From Browser To Digg Clone: The Short, Unhappy Life Of Netscape
Netscape has been reinvented several times since its acquisition by AOL in November 1998 — and all of these efforts have essentially failed. In addition to a browser, the Netscape brand had been associated with a portal and discount dial-up ISP (and still is) before Jason Calacanis turned the site into a Digg clone in […]
Netscape has been reinvented several times since its acquisition by AOL in November 1998 — and all of these efforts have essentially failed. In addition to a browser, the Netscape brand had been associated with a portal and discount dial-up ISP (and still is) before Jason Calacanis turned the site into a Digg clone in late 2006. In retrospect, TechCrunch says, the Calacanis effort was a failure. (Calacanis left AOL in November, 2006 and launched Mahalo in May, 2007.)
TechCrunch reports comScore numbers that chronicle 2007 as a year of traffic in decline for Netscape as a “social voting” site.
As most people recall, Netscape created the first commercially available Web browser in 1994, charging prices that ranged from $49.95 to $89.95 for its flagship Navigator product and a suite of other software. In 1995 the company went public in one of the Internet’s first big IPOs. But feeling threatened, Microsoft developed Internet Explorer (IE) and then began giving it away for free with Windows 95, undermining Netscape’s core business model.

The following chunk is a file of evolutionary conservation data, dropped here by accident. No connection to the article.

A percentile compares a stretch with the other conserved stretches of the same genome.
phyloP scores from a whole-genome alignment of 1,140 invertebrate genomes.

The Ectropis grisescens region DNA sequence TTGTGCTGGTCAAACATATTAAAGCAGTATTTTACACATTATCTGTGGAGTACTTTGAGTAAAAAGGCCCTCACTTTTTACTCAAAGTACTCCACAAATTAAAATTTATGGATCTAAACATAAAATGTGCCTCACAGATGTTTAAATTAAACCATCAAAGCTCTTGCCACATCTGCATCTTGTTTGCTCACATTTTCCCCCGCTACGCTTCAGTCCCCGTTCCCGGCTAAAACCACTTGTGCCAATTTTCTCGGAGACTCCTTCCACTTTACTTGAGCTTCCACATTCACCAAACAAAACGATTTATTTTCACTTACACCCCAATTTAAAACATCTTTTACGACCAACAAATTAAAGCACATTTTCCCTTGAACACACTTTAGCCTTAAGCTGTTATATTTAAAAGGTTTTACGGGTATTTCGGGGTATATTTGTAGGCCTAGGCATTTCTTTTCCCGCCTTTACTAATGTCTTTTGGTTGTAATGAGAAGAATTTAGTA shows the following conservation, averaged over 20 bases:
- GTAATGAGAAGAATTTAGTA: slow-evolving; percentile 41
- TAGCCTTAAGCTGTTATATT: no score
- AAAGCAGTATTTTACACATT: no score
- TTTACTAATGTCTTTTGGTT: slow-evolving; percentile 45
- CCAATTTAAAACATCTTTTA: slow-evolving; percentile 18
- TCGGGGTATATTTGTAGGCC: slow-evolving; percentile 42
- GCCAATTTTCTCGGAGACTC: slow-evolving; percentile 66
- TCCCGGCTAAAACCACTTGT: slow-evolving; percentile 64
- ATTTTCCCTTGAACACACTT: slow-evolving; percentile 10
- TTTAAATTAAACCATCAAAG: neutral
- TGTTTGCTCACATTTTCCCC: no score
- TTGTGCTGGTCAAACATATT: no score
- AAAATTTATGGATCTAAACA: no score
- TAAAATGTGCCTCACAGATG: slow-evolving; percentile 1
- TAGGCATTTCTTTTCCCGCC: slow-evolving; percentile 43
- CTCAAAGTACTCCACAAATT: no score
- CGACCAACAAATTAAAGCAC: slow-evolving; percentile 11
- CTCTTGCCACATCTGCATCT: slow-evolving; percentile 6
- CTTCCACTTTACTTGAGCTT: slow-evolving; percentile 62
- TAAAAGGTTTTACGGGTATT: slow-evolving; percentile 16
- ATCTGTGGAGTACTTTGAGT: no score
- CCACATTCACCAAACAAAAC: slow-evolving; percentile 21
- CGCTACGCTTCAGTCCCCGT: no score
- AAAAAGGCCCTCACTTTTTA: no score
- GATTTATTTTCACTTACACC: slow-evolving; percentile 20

As free (and bundling with the OS) proved to be too much of a temptation for people, Netscape made the decision to offer Navigator for free by early 1998. (At that time, the company also switched to open source code and started the Mozilla project.) But by the time Navigator was forced to go free, IE had caught up with and was starting to surpass Netscape’s market share. Later that year, Netscape was acquired by AOL, then a partner, in a stock transaction worth an estimated $4.2 billion.
What happened next was remarkable. Netscape was still arguably one of the Internet’s powerhouse brands at the time of the acquisition. AOL, then too a dominant player, was using IE as the core of its own AOL browser. AOL continued to rely on IE, rather than switching to the Netscape browser. But there’s also a complicated legal history here, which clouds the story somewhat (involving a suit between AOL and Microsoft that gave the former a royalty free license to IE, as well as a cash settlement of alleged anti-trust abuses). Nonetheless, AOL essentially neglected the Netscape brand and failed to promote it among consumers at a critical time. It thus became a wasting asset.
Accordingly, the considerable brand equity that Netscape had started to leak out, and by the time Calacanis got hold of it in 2006 there was virtually nothing left. One could thus argue that his effort to reinvent the brand was worthy, even if the Digg clone concept was uninspired. Propeller.com: New Home For The Netscape Social News Site covers how the clone was removed from the Netscape brand in September.
The Firefox browser, based on the Mozilla/Netscape code, has slowly gained market share against IE since its launch in November, 2004. Estimates vary, but Firefox is reported to have a near-30 percent market share across Europe and something between 9 and 14 percent in the U.S..